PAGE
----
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A Review of the novel, The Grayling Hidden Truth Poems and a Special Blog for the Holiday by Cheryl Freier


Posted by cheryl - April 22nd, 2016

TITLE INFORMATION
THE GRAYLING
Hidden Truths: Poems By Martin Freier
Freier, Cheryl
AuthorHouse (156 pp.)
$23.99 hardcover, $14.95 paperback, $3.99 e-book
ISBN: 978-1468524062; January 9, 2012
BOOK REVIEW
In a novel about faith and fortitude, a Jewish family escapes to the woods and struggles to survive there after Nazis
invade their Czechoslovakian town.
In the 1940s, war seems far away to the Freiers. Joseph, the patriarch, provides for his middle-class family—his wife,
three sons and a daughter—by running the lumberyard in their Czechoslovakian town. Then the Nazis begin purging the
area of Jews. The Freiers manage to escape each time the Germans round them up. The first time, they return home after
trying to buy passage to Switzerland. The next time, they slip away in the chaos before the Nazis can herd them onto the
concentration camp–bound trains. After that, Joseph’s foreman gets them special dispensation to stay in town. They also
buy forged papers and live as Christians until, at last, they escape into the woods. On their own, they struggle to survive,
with help from Joseph’s talent with a hammer, their knowledge of wildlife, and their commitment to faith and one
another. Their lives constantly at risk, the family’s saga might have made for a powerful, uplifting tale if the book had
developed the characters better. As it is, the Freiers lack individuality. Except for Sam, the eldest son, and Martin, the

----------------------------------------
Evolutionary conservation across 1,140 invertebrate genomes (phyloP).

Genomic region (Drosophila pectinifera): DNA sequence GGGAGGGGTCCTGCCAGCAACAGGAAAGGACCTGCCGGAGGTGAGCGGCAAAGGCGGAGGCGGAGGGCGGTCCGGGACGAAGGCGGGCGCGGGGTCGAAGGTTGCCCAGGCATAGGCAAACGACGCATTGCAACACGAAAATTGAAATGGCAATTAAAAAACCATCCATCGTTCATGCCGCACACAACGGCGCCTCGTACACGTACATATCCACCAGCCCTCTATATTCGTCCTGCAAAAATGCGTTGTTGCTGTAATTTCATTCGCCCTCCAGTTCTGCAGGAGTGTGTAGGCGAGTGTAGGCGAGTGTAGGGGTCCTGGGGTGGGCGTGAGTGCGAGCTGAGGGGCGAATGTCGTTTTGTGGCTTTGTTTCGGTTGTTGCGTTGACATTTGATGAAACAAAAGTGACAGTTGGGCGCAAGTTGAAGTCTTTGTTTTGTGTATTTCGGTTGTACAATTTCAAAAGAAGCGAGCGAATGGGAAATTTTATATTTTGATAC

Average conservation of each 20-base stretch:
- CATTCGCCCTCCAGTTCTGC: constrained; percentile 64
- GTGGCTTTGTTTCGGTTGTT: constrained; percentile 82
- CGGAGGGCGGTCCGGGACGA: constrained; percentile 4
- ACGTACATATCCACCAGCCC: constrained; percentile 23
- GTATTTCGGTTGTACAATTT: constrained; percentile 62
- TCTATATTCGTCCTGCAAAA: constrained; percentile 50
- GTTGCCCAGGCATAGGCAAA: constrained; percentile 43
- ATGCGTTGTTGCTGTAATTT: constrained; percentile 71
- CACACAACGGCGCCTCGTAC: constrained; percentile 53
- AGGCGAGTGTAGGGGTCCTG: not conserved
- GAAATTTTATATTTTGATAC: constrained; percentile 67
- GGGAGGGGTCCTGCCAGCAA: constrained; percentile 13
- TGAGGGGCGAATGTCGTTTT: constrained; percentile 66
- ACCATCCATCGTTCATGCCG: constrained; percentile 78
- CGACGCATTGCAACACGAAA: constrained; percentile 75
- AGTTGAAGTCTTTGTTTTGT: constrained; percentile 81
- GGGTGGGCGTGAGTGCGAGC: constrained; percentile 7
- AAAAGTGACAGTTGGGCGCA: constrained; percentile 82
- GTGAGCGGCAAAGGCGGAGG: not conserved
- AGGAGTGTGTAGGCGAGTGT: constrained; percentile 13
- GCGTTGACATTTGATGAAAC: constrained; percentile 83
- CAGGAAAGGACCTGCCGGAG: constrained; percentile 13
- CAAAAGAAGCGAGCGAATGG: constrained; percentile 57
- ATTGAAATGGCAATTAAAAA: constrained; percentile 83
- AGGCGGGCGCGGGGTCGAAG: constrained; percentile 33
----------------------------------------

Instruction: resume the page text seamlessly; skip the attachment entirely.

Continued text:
narrator, the characters don’t acquire distinctive personalities. They speak in platitudes and have implausible
conversations. Their story moves about in a haphazard way as it jumps for no apparent reason from Martin’s first-person
perspective to a third-person point of view. The book also unnecessarily repeats paragraphs, which adds to the confusion,
as do what appear to be significant skips in time. However, the novel has undeniable charm that derives in part from the
strong family bond it describes. The story offers a unique glimpse of life in a Jewish ghetto and what happens, physically
and emotionally, when the persecuted must literally run for their lives.
Harrowing in its realism yet not fully developed.
Kirkus Indie, Kirkus Media LLC, 6411 Burleson Rd., Austin, TX 78744
indie@kirkusreviews.com
I am sending this message all across America:
I am the wife of a survivor of the Holocaust. My husband’s name was Martin Freier. He was a survivor from Micholovce, Slovakia. For the Passover holidays, you must listen to him singing most of the well-known Passover songs. Anyone can hear his singing on the website: www.thegraylinghiddentruthpoems.com. Martin was a Cantor with a voice that resonated with every note and with a voice with a special ring that was incomparable. Treat yourself to Martin’s singing as you eat the macaroon, and pieces of cake, and drink the Passover wine. Play his songs for the seder. Sing along with his melodious rendition of each song. Martin was liberated on Passover. Celebrate his liberation in spirit with love. Think that his liberation was your liberation. I am the wife of a survivor of the Holocaust. If you wish to read poems that he wrote, you may do so by reading the book: The Day of the Hidden Truth Poems. Thanks
Cheryl Freier

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